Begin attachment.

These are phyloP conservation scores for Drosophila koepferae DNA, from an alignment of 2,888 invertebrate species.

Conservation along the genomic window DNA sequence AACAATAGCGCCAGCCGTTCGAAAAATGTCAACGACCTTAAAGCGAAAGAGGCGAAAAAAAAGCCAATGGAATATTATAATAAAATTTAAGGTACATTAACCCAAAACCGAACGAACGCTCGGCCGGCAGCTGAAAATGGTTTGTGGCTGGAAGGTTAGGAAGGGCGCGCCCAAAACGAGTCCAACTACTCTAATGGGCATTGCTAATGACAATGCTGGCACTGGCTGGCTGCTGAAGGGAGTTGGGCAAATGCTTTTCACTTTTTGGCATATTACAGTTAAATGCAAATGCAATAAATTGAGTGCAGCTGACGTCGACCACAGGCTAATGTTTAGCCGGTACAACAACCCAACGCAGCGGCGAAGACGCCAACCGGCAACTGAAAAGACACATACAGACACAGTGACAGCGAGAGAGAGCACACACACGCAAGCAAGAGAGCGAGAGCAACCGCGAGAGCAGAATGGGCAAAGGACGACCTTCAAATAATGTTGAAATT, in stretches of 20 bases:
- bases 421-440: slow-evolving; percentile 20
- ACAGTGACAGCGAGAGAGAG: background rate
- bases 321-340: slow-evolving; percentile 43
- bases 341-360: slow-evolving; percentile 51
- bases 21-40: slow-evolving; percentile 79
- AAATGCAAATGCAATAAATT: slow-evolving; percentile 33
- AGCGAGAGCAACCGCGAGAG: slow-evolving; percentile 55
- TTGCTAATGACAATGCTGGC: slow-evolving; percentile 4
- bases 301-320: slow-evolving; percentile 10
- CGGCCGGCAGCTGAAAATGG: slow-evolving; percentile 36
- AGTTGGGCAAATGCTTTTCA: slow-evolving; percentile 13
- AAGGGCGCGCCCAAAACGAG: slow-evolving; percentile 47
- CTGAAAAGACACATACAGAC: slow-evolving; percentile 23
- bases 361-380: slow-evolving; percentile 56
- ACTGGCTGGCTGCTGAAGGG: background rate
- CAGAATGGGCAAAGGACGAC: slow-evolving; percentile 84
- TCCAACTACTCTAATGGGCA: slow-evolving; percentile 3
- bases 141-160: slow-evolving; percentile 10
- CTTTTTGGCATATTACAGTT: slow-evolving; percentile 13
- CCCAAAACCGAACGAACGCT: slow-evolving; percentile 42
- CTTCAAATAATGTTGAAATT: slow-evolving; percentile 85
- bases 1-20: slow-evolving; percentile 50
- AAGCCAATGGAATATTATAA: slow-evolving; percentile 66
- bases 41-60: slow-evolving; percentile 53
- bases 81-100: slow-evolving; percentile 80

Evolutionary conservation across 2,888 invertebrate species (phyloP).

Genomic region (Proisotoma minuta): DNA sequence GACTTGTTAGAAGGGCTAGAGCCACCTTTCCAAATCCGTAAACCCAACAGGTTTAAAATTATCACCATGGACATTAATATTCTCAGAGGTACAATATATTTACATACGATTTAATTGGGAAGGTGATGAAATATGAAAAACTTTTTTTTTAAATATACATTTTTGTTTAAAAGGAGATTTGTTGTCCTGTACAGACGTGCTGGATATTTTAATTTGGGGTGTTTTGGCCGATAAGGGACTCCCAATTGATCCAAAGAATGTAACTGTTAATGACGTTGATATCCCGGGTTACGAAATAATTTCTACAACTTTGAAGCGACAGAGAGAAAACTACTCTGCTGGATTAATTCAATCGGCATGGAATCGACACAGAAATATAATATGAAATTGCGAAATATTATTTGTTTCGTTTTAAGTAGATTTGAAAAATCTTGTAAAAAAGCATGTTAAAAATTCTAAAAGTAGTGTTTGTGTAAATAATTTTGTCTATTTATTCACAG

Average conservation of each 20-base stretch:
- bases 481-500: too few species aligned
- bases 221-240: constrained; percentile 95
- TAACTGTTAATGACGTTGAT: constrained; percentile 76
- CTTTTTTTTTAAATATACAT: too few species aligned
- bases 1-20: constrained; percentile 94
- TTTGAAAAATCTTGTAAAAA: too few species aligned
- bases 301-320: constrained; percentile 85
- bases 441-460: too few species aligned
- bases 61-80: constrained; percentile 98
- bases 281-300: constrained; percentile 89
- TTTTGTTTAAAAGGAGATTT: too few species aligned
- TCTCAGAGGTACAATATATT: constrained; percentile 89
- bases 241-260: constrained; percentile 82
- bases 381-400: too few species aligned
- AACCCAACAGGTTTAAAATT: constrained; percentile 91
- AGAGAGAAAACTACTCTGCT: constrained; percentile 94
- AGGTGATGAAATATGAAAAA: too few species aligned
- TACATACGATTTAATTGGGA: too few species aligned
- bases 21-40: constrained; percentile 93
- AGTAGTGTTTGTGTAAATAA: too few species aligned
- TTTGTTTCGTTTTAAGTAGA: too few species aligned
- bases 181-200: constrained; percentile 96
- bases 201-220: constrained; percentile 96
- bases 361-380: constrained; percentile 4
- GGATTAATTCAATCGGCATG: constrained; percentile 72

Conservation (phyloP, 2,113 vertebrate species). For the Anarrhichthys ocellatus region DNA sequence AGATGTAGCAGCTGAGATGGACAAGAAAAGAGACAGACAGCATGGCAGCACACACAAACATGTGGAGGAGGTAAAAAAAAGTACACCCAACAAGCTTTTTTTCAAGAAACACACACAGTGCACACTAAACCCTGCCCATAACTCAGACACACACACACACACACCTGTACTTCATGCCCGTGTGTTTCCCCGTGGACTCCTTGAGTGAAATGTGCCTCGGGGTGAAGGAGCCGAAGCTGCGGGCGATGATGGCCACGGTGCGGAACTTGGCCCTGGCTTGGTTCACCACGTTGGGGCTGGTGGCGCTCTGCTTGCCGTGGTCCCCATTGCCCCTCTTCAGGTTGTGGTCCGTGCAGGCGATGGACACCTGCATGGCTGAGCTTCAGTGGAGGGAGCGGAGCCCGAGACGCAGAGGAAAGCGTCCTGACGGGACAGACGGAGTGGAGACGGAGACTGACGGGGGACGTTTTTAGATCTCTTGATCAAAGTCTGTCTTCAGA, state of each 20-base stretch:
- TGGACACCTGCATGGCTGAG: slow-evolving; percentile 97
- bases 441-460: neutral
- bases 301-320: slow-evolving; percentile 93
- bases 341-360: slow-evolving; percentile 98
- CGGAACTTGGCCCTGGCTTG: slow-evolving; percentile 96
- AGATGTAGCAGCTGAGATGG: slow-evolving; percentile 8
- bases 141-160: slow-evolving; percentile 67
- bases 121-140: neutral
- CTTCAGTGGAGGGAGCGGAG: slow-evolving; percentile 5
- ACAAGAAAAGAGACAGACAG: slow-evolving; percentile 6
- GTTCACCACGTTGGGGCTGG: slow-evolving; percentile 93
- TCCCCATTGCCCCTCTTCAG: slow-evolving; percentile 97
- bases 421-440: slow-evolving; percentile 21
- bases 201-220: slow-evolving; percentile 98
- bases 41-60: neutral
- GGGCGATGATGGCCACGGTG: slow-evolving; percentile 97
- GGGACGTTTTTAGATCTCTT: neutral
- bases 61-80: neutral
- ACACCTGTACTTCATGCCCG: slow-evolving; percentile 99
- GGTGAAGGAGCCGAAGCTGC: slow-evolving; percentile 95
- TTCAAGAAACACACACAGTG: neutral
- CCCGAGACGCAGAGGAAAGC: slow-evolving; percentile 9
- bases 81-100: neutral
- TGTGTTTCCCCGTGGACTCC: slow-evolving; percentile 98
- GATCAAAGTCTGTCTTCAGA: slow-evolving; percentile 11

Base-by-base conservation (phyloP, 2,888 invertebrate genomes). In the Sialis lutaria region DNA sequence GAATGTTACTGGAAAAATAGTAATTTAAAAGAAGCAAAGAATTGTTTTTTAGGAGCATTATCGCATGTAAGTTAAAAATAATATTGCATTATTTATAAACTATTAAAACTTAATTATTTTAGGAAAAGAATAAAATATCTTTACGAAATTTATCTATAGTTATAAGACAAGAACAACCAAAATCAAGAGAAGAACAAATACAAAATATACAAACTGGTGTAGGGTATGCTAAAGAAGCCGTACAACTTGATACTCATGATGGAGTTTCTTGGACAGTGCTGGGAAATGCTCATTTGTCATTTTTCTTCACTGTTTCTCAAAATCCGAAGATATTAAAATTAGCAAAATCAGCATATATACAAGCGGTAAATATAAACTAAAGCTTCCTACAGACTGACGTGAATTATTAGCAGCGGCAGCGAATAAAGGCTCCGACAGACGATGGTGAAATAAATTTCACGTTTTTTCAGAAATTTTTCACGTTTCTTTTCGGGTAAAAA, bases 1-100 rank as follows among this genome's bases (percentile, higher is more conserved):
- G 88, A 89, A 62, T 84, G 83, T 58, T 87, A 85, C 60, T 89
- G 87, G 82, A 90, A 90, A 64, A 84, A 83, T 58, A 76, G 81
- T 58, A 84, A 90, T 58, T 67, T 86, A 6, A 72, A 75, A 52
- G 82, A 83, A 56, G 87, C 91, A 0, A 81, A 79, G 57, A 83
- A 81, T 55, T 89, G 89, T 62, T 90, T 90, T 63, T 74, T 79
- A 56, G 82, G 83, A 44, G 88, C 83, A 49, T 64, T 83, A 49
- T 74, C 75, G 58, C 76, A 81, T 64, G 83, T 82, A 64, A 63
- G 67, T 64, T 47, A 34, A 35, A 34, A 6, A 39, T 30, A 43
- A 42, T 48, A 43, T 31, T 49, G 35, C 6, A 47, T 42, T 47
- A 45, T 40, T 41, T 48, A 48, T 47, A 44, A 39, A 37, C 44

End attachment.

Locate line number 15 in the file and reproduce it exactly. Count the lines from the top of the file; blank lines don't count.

- CTGAAAAGACACATACAGAC: slow-evolving; percentile 23